The other highest responses were on sports halls and cycling facilities/wheels parks.  Both of these facility types figure prominently in the draft strategy and comments made were generally supportive of the proposals.

We Did

The draft strategy and supporting information has been updated to reflect any inaccuracies identified.

A consultation report which summarises all the feedback has been prepared.  Respondents who requested feedback by submitting an email address will receive this report directly. It can also be requested by emailing Craig.Hyslop@bristol.gov.uk or by downloading it at the bottom of this webpage.

Responses from the public consultation do not significantly affect the proposals related to major facilities or other actions and opportunities identified in the draft strategy.  The issue of swimming pool provision is well documented in the city and the responses/information gained through the consultation will be added to the large amount of information on the topic already gathered.  There is also a swimming specific report prepared which will be circulated alongside the main summary report to those respondents who requested feedback.  Again, this report is available on request to anyone else from Craig.Hyslop@bristol.gov.uk or by downloading it at the bottom of this webpage.

The overall direction of the strategy remains unchanged.  As a result of public consultation the narrative in some parts of the document has been amended to reflect more accurately the current position.

We Asked

By April 2019 the council has a target to reduce what it spends each year on parks by at least £2.868 million.  This means services will need to be run in a very different way; we will need to work more with communities, make more money, create more partnerships, make services as efficient as possible and reduce some of the things we do now.  As we move forward we want to be positive and ambitious for our parks whilst being clear that we have to work differently to maintain a much valued level of service citywide.

In order to make the savings, we have taken the approach of trying to earn as much money as possible so we can keep service reductions to a minimum.  The alternative would be to make the savings by reducing the service and removing facilities which cost the council a considerable amount of money to keep and maintain.

Between 6 November 2017 and 29 January 2018, we consulted on proposals for:

  • generating more income from parks;
  • reducing some existing service provision to reduce costs;
  • increasing the number of pay and display parking spaces in parks, and increasing the parking charges on sites that already have pay and display parking; and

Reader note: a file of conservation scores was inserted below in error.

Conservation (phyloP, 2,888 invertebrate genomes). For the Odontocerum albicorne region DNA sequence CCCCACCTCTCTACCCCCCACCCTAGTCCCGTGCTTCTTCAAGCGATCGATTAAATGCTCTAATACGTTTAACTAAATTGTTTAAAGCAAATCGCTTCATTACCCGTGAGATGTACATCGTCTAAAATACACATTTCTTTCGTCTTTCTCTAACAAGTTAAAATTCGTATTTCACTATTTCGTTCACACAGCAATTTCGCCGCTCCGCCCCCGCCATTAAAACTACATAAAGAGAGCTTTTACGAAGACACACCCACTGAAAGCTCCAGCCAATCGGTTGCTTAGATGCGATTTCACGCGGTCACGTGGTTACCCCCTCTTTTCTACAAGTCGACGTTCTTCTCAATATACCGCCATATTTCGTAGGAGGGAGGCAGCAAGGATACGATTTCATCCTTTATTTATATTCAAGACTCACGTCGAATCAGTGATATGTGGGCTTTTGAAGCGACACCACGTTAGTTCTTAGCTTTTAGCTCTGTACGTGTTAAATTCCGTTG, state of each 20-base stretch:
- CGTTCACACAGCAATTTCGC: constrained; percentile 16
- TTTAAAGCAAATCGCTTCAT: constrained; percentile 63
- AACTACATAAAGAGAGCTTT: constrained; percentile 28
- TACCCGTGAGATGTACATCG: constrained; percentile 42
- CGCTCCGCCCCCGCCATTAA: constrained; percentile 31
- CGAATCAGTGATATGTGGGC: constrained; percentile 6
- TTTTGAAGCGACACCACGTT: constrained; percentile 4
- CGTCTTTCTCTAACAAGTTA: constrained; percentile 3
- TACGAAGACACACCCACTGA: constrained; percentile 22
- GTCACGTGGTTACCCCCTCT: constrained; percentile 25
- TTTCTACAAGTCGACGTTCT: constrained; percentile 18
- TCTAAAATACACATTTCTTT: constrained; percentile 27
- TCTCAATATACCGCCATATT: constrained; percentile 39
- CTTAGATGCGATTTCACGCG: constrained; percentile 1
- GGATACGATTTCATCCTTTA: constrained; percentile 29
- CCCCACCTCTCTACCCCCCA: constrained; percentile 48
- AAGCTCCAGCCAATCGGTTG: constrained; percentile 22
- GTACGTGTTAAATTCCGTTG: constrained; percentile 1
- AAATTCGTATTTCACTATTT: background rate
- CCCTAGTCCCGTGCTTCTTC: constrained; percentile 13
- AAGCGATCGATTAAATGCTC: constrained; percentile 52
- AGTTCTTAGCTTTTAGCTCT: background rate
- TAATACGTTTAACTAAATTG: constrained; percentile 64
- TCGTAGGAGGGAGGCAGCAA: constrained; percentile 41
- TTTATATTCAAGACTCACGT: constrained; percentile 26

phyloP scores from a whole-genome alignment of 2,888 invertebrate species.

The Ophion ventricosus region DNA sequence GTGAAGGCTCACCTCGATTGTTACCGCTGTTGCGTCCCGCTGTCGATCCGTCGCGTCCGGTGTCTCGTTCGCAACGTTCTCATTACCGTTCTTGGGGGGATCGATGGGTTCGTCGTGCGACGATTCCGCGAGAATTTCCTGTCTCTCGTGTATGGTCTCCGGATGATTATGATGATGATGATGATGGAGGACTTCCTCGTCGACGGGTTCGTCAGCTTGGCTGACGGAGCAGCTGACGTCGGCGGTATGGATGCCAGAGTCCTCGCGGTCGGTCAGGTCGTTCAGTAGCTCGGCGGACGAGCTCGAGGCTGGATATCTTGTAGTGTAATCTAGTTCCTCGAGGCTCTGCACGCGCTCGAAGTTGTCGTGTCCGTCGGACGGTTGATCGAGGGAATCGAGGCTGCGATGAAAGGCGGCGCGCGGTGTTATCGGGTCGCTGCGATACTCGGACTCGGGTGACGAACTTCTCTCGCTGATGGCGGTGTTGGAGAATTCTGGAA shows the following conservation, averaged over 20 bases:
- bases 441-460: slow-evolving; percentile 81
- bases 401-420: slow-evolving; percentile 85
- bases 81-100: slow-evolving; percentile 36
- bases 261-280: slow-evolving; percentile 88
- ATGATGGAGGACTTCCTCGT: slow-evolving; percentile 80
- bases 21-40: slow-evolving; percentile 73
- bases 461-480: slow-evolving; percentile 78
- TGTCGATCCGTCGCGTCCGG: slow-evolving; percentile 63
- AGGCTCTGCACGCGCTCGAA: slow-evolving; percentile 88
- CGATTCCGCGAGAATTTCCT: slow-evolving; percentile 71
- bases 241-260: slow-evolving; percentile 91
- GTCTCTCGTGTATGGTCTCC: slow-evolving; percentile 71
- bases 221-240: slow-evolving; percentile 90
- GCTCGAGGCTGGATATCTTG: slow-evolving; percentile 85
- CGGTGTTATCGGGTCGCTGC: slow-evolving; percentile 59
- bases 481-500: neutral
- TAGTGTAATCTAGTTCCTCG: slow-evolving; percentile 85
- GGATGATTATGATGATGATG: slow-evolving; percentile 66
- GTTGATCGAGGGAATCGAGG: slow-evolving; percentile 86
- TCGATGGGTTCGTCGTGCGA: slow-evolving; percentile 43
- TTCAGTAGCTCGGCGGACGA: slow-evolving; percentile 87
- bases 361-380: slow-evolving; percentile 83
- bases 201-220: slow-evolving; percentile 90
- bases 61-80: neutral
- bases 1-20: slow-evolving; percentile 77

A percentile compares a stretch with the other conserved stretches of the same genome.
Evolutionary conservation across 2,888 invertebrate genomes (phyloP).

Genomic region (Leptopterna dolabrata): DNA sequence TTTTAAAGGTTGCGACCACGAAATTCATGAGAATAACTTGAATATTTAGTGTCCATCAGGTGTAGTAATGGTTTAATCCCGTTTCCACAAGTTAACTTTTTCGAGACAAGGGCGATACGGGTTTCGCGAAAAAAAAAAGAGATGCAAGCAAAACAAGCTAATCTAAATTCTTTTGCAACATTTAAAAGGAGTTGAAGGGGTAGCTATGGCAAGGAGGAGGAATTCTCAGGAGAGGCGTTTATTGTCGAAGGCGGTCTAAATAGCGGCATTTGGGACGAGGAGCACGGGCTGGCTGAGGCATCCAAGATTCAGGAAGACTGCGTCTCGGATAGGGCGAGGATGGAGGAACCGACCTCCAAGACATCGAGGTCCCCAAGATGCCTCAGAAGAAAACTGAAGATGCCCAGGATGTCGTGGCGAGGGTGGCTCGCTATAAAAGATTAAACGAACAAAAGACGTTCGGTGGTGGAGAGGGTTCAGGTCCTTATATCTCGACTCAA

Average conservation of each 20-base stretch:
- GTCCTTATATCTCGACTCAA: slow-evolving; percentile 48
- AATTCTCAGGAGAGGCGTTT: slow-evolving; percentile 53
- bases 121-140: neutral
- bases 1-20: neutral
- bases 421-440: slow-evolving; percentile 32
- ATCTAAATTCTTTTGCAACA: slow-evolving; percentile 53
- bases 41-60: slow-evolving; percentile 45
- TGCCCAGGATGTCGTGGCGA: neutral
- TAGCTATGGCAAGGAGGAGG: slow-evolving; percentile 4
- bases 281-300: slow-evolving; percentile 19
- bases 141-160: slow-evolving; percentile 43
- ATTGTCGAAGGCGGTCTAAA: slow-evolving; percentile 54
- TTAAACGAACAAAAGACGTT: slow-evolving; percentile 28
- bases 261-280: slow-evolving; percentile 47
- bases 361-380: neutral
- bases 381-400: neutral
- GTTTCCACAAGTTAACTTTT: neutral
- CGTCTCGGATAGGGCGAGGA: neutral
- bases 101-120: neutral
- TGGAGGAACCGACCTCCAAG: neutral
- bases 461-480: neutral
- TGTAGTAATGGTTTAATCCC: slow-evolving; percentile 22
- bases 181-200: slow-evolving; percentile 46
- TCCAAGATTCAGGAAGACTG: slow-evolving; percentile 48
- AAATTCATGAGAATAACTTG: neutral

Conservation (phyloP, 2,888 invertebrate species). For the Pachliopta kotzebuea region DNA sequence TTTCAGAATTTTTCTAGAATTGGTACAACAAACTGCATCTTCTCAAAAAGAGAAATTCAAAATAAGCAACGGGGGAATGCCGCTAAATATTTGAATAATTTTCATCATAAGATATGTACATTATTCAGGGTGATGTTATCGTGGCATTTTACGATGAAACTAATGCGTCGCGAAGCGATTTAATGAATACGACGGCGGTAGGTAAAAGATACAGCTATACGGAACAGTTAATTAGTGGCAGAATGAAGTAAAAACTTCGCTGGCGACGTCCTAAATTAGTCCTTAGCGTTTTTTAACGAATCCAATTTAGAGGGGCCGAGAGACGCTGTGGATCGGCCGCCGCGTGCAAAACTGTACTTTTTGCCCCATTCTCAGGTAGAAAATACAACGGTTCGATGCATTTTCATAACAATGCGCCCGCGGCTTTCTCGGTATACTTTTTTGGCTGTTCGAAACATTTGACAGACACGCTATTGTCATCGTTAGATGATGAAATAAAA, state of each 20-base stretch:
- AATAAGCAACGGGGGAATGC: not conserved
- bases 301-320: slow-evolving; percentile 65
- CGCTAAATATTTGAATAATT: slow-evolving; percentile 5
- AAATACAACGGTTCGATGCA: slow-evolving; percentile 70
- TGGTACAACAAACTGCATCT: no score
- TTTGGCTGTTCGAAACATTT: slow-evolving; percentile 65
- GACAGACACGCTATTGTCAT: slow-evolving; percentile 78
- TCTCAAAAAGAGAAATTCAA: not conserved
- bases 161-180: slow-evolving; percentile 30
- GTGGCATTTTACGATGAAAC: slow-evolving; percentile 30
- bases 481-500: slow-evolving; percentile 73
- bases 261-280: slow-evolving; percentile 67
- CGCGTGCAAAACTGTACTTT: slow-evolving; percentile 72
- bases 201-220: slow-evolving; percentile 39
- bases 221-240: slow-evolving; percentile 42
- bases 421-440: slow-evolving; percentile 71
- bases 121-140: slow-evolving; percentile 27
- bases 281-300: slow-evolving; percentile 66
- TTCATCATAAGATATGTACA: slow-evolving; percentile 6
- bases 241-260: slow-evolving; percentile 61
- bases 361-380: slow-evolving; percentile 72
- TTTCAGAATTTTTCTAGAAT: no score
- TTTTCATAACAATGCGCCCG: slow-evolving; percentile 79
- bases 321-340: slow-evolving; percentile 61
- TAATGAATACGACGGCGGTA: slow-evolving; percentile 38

• proposals for the Parks Service to be delivered by a Trust or similar organisation rather than the City Council Council.

In addition to the Parks & Green Spaces survey, we hosted drop in sessions in Netham, Knowle West, Henbury and Brentry and City Hall with parks officers available to discuss the content of the consultation with members of the public.

This consultation has closed.

The proposals on which we consulted are described in the full survey document.

The consultation document translated into British Sign Language is available here: BSL Parks and Green Spaces Consultation

You Said

We received 2670 responses to the survey.

A consultation report which summarises this feedback is being prepared and will be published on this website later in the Spring

We Did

We will update this section when decisions have been made about the proposals

We Asked

We asked residents, businesses, the development sector and other stakeholders to make their duly made representation/s on the JSP Publication Document

The third phase of consultation on the JSP ran from Wednesday 22nd November 2017 to Wednesday 10th January 2018.

You Said

2,554 respondents submitted a total of 4,769 duly made representations.

A summary of the main issues raised in the representations submitted is set out in the engagement report (Regulation 22) Engagement Report of Key Issues raised at Regulation 19 Consultation (April 2018). 

This is available to view on the West of England JSP website (JSP Submission Document library):

www.jointplanningwofe.org.uk/consult.ti/JSPPublication/viewContent?contentid=346611

We Did

We submitted the JSP to the Secretary of State for Housing, Communities and Local Government on 13th April 2018.

On this date the JSP entered the ‘examination stage’It is during this stage where the independent Inspector reviews the plan and its supporting evidence base and has regard to the duly made representations.

The Inspector will determine whether the plan is sound and therefore ready to be adopted. This stage involves examination Hearing sessions. The Inspector will make a report back to the local authorities and may propose further amendments. Once satisfied that the Plan meets all planning rules and laws, each council will then consider whether or not to adopt the Plan. Subject to that approval, the JSP would sit above and guide the review of the councils’ own Local Plans.